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Warren Buffett's Dividend Portfolio

Warren Buffett’s Berkshire Hathaway outperformed the S&P 500 by 9.8% per year from 1965 through 2020, generating an overall gain of 2,810,526% compared to the market’s total return of 23,454%.

It’s no wonder why investors closely monitor Warren Buffett’s portfolio. He is arguably the greatest investor of all time.

You can download an up-to-date list covering all of the dividend stocks owned by Warren Buffett by clicking here.

While Berkshire Hathaway itself does not pay a dividend because it prefers to reinvest all of its earnings for growth, Warren Buffett has certainly not been shy about owning shares of dividend-paying stocks. 

Over half of Berkshire's holdings pay a dividend, and several of them have yields near 4% or higher. 

A dividend is often the sign of a financially healthy and stable business that is committed to rewarding shareholders. These are some of the qualities Warren Buffett looks for when he invests.

Warren Buffett’s Investment Strategy

Warren Buffett has evolved as an investor since launching his original partnership in 1956. Back then, Warren Buffett’s portfolio was much smaller in size and allowed him to pursue the greatest inefficiencies he could find in the market almost regardless of the stock’s market cap. He focused intensely on finding stocks trading at cheap valuations.

Buffett was not afraid to make a single position account for more than 25% of his portfolio and stated that he would be comfortable investing up to 40% of his net worth in a single security if the probabilities were deemed to be extremely in his favor, limiting risk.

Warren Buffett’s portfolio remains concentrated today, with Apple representing around 40% of Berkshire Hathaway’s portfolio (excluding cash). 

The idea behind running a concentrated portfolio is that there are relatively few excellent businesses and investment opportunities in the market at any given time, and owning too many positions reduces the impact from your few best ideas.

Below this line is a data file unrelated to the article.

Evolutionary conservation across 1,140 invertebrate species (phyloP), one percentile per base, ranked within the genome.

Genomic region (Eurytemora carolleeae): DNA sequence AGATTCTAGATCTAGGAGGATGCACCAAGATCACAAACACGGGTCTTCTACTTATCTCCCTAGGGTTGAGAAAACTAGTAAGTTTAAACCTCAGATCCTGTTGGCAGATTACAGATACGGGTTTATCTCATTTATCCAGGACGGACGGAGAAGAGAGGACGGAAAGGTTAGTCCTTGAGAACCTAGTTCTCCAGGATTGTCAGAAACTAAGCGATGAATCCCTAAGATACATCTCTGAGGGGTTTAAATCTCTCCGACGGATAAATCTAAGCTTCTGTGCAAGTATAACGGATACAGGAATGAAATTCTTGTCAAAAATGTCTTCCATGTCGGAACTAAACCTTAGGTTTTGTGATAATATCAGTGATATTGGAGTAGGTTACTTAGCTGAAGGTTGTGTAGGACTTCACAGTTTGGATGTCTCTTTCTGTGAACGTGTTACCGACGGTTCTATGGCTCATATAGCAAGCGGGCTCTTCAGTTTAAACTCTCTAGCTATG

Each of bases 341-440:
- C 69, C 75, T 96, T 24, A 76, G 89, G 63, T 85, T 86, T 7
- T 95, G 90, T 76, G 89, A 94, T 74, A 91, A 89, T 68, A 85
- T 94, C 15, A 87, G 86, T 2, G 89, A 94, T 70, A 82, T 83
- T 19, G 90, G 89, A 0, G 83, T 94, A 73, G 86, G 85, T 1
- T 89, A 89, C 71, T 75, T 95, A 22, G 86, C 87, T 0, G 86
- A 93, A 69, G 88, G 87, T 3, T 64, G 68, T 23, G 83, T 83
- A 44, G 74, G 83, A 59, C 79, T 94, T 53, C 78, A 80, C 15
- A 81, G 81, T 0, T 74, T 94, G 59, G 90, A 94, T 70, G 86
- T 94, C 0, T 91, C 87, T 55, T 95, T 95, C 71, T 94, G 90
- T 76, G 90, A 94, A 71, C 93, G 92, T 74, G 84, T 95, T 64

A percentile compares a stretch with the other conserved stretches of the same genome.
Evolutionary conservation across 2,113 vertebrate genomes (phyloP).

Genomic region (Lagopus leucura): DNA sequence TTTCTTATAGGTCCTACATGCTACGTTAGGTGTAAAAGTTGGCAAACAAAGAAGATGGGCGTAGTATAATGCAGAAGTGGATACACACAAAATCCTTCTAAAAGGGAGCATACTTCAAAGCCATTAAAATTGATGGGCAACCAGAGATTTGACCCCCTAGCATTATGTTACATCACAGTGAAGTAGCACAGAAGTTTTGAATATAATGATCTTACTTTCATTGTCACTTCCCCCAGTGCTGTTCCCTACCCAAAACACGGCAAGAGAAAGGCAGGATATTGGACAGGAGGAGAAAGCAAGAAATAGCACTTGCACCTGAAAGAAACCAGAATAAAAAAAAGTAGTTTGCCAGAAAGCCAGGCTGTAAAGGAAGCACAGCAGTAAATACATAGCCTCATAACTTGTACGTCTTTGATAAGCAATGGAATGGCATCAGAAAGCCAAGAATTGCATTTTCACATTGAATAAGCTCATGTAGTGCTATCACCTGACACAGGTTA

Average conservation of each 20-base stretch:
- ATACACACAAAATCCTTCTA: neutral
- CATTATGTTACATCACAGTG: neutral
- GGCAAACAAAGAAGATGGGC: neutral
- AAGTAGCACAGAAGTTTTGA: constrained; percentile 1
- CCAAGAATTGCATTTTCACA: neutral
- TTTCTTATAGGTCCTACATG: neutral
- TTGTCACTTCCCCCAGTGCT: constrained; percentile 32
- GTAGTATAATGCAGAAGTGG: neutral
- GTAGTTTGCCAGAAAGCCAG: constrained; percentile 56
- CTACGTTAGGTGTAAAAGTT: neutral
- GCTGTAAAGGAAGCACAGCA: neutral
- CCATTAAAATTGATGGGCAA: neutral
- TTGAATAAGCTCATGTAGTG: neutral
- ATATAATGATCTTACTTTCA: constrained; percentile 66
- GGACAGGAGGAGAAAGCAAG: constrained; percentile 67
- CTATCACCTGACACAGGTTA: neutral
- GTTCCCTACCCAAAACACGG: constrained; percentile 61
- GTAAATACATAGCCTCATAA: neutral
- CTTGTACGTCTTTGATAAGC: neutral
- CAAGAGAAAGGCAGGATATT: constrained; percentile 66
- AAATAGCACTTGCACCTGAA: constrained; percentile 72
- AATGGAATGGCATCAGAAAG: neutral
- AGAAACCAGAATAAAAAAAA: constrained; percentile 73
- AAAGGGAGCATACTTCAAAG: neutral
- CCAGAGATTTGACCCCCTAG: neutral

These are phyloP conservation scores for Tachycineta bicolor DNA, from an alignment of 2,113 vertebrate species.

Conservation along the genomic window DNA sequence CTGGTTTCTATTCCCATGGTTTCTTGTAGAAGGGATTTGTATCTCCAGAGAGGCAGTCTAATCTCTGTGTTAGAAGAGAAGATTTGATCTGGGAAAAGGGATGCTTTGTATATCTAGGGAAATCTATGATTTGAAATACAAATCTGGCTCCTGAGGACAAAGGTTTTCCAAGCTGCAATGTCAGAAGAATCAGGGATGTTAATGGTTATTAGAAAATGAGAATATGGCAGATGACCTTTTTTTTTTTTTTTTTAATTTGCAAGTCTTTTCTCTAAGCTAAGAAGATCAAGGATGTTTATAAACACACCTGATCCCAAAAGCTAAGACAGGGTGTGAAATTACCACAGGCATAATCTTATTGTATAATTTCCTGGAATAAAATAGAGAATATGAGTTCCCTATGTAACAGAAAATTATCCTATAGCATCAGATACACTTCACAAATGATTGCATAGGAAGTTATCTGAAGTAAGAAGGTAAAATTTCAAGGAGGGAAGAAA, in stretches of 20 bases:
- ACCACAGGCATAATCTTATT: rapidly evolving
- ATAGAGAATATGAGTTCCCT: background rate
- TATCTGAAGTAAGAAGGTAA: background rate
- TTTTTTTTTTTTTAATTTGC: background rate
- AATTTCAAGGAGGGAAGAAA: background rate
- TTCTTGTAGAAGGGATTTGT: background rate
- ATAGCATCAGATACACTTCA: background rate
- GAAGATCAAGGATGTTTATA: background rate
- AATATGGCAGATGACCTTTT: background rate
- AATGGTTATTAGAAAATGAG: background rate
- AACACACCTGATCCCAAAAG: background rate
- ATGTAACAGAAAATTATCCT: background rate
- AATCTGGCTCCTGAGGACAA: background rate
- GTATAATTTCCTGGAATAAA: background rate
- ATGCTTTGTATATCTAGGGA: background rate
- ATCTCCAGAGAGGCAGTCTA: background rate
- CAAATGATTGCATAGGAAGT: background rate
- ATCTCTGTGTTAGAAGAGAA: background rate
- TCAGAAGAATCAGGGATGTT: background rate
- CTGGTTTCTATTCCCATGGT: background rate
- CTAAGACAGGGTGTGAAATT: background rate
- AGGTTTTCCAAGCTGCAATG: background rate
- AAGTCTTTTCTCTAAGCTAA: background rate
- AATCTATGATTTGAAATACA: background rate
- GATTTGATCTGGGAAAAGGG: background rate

Importantly, Warren Buffett’s investment strategy has always been focused on the concept of staying within one’s circle of competence. Buffett has said that “risk comes from not knowing what you’re doing.”

In other words, never invest in a business or industry that is too hard for you to understand. The reality is, most investment opportunities fall outside of our circle of competence and should be ignored. 

Since the days of his initial partnership, Buffett’s strategy has evolved to concentrate more on buying up wonderful businesses at reasonable prices rather than digging through the bargain bin for “cheap” stocks. He looks for companies that have strong economic moats and numerous opportunities for growth.

When Warren Buffett makes an investment, he has said that his favorite holding period is “forever.” The idea is to buy excellent companies with solid long-term growth prospects and let them compound over the long run.

Not surprisingly, our dividend investment philosophy shares many similarities with Warren Buffett’s. 

By remaining focused on simple, high quality businesses trading at reasonable prices, we can construct a sound dividend portfolio that can deliver safe, growing dividend income for years to come.

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